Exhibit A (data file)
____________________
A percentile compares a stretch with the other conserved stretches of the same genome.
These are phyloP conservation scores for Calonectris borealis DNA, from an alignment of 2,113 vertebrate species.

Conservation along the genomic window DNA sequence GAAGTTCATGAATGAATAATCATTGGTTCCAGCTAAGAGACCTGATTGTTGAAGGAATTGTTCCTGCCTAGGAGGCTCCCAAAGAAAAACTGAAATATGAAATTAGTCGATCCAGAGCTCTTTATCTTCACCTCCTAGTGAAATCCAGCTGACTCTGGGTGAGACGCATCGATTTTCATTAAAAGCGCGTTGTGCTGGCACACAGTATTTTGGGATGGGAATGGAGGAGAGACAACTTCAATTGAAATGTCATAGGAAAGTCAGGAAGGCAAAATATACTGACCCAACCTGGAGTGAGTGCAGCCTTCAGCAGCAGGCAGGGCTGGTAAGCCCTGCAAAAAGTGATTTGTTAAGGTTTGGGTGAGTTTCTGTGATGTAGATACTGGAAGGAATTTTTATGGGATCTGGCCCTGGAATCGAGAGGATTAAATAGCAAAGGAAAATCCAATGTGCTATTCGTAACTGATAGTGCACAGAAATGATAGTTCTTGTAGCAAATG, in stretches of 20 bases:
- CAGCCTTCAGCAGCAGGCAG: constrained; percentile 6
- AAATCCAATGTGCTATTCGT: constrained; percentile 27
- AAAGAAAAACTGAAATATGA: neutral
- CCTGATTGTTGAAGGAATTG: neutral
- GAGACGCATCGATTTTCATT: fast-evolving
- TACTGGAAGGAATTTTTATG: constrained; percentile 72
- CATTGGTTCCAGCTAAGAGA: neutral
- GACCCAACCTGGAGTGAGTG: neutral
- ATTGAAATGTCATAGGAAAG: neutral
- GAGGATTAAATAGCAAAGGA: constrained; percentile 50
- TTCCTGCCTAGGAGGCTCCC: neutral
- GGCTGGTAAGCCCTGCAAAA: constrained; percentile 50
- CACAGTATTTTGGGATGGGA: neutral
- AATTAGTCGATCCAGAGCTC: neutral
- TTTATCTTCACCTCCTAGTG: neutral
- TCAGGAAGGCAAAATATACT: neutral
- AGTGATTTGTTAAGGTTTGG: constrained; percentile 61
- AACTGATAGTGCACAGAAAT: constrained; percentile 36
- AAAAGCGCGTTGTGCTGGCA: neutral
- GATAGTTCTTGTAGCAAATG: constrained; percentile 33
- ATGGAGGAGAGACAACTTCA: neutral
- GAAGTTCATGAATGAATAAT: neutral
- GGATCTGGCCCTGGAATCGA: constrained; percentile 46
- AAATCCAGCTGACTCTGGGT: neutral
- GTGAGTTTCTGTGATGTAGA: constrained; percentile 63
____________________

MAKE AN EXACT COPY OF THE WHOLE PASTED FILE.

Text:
A percentile compares a stretch with the other conserved stretches of the same genome.
These are phyloP conservation scores for Calonectris borealis DNA, from an alignment of 2,113 vertebrate species.

Conservation along the genomic window DNA sequence GAAGTTCATGAATGAATAATCATTGGTTCCAGCTAAGAGACCTGATTGTTGAAGGAATTGTTCCTGCCTAGGAGGCTCCCAAAGAAAAACTGAAATATGAAATTAGTCGATCCAGAGCTCTTTATCTTCACCTCCTAGTGAAATCCAGCTGACTCTGGGTGAGACGCATCGATTTTCATTAAAAGCGCGTTGTGCTGGCACACAGTATTTTGGGATGGGAATGGAGGAGAGACAACTTCAATTGAAATGTCATAGGAAAGTCAGGAAGGCAAAATATACTGACCCAACCTGGAGTGAGTGCAGCCTTCAGCAGCAGGCAGGGCTGGTAAGCCCTGCAAAAAGTGATTTGTTAAGGTTTGGGTGAGTTTCTGTGATGTAGATACTGGAAGGAATTTTTATGGGATCTGGCCCTGGAATCGAGAGGATTAAATAGCAAAGGAAAATCCAATGTGCTATTCGTAACTGATAGTGCACAGAAATGATAGTTCTTGTAGCAAATG, in stretches of 20 bases:
- CAGCCTTCAGCAGCAGGCAG: constrained; percentile 6
- AAATCCAATGTGCTATTCGT: constrained; percentile 27
- AAAGAAAAACTGAAATATGA: neutral
- CCTGATTGTTGAAGGAATTG: neutral
- GAGACGCATCGATTTTCATT: fast-evolving
- TACTGGAAGGAATTTTTATG: constrained; percentile 72
- CATTGGTTCCAGCTAAGAGA: neutral
- GACCCAACCTGGAGTGAGTG: neutral
- ATTGAAATGTCATAGGAAAG: neutral
- GAGGATTAAATAGCAAAGGA: constrained; percentile 50
- TTCCTGCCTAGGAGGCTCCC: neutral
- GGCTGGTAAGCCCTGCAAAA: constrained; percentile 50
- CACAGTATTTTGGGATGGGA: neutral
- AATTAGTCGATCCAGAGCTC: neutral
- TTTATCTTCACCTCCTAGTG: neutral
- TCAGGAAGGCAAAATATACT: neutral
- AGTGATTTGTTAAGGTTTGG: constrained; percentile 61
- AACTGATAGTGCACAGAAAT: constrained; percentile 36
- AAAAGCGCGTTGTGCTGGCA: neutral
- GATAGTTCTTGTAGCAAATG: constrained; percentile 33
- ATGGAGGAGAGACAACTTCA: neutral
- GAAGTTCATGAATGAATAAT: neutral
- GGATCTGGCCCTGGAATCGA: constrained; percentile 46
- AAATCCAGCTGACTCTGGGT: neutral
- GTGAGTTTCTGTGATGTAGA: constrained; percentile 63